Sandiganbayan dismisses charges vs 7 accused in ‘Morong 43’ case
MANILA, Philippines – The Sandiganbayan has dismissed the charges filed against seven accused police and military officials who were linked to the arrest and torture of the so-called “Morong 43” health workers, after the anti-graft court granted their demurrer to evidence.
A demurrer is a document seeking the outright dismissal of cases based on a supposed weak evidence presented by the prosecution.
In a resolution, the anti-graft court’s Seventh Division last July 1 but released only on Friday, accused Lieutenant General Jorge Segovia, Major General Aurelio Baladad, Brigadier General Joselito Reyes, Colonel Cristobal Zaragoza, Major Jovily Cabading, Police Supt. Marion Balonglong, and Police Supt. Allan Nobleza were acquitted as the prosecution evidence was deemed insufficient.
The officials were accused of violating Republic Act 7438 or an Act Defining the Rights of Person Arrested, Detained or Under Custodial Investigation when they allegedly detained and restricted legal access to the 43 health workers accused of working with New People’s Army (NPA) fighters.
According to Associate Justice Zaldy Trespeses who penned the resolution, the prosecution had failed to establish conspiracy among the accused to purposely prevent the detained from talking with their lawyers.
“In this case, accused’s participation in the commission of the crime were not sufficiently proven with moral certainty,” the resolution, concurred by Associate Justices Ma. Theresa Dolores Gomez Estoesta and Georgina Hidalgo, said.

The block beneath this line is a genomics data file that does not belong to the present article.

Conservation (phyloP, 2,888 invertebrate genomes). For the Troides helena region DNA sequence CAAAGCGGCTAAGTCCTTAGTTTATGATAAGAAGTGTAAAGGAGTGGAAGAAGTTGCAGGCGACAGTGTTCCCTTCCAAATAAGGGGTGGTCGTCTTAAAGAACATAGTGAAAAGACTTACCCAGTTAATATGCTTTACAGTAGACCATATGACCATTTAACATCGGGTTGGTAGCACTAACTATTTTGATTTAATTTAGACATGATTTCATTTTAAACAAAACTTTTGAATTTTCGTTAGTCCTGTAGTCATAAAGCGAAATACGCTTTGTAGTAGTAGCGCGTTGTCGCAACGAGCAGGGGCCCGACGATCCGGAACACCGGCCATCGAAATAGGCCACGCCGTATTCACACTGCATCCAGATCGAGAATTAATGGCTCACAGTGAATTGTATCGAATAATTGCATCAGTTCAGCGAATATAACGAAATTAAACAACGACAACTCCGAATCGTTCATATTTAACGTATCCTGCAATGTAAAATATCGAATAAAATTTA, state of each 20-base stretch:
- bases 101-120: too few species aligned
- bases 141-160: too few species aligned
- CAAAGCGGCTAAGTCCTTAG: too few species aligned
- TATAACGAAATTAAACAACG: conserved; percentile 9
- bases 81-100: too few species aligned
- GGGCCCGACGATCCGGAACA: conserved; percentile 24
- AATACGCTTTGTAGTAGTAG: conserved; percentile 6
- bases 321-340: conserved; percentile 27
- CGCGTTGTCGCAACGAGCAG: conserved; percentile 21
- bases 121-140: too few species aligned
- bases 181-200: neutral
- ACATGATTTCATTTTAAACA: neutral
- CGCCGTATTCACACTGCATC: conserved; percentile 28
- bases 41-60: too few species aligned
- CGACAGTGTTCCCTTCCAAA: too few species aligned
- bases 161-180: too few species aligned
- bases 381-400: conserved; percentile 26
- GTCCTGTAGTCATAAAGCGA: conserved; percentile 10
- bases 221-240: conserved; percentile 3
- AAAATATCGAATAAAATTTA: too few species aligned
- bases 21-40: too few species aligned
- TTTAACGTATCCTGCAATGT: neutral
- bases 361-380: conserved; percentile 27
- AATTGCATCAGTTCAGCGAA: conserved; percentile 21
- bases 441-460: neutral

“The testimonies of the complaining witnesses failed to show accused’s participation in an alleged conspiracy. Conspiracy must, like the crime itself, be proven beyond reasonable doubt. Suppositions based on mere presumptions and not on solid facts do not constitute proof beyond reasonable doubt,”
The Sandiganbayan also noted that the complainants were unable to pinpoint the officials who supposedly barred them from meeting their respective counsels.
“As for private complainant Merry Mia Clamor, she admitted that she did not see or hear accused Segovia, Baladad, Reyes, Balonglong and Nobleza prohibit or prevent her from conferring with her counsel of choice,” the anti-graft court explained.
“As for private complainant Ma. Teresa Quinawayan, she said that she does not know personally accused Segovia, Reyes, Baladad, Balonglong and Nobleza. While she testified that she recognized Tabion and Zaragoza because she remembered their voices, she claimed that she requested for a lawyer only from her interrogators and not from any of the accused,” it added.
The anti-graft court initially granted the defense’s motion to file demurrers to evidence last March.
If a court grants an accused’s demurrer, the case’s dismissal will follow.
Bail posted by the accused were also ordered released and their hold departure orders for this case will be lifted. Meanwhile, the cases against Manuel Tabion, Vicente Lopez, and other accused identified as “Calaoagan,” “Bulaklak,” and “Idloy,” have been archived as they remain at large.
In 2010, reports said the military found firearms and explosives at a resort in Morong, where the 43 health workers were allegedly attending a bomb-making seminar.
The resort owner claimed that those arrested were attending a training course organized by non-government organization Council for Health Development.
The Commission on Human Rights under former chair and now Senator Leila de Lima said that the 43 healthcare workers were submitted to psychological torture, and were denied the right to counsel despite requests for a lawyer during interrogation. /muf
READ: What Went Before: The arrest of the ‘Morong 43’ https://newsinfo.inquirer.net/186987/what-went-before-the-arrest-of-the-%e2%80%98morong-43%e2%80%99#
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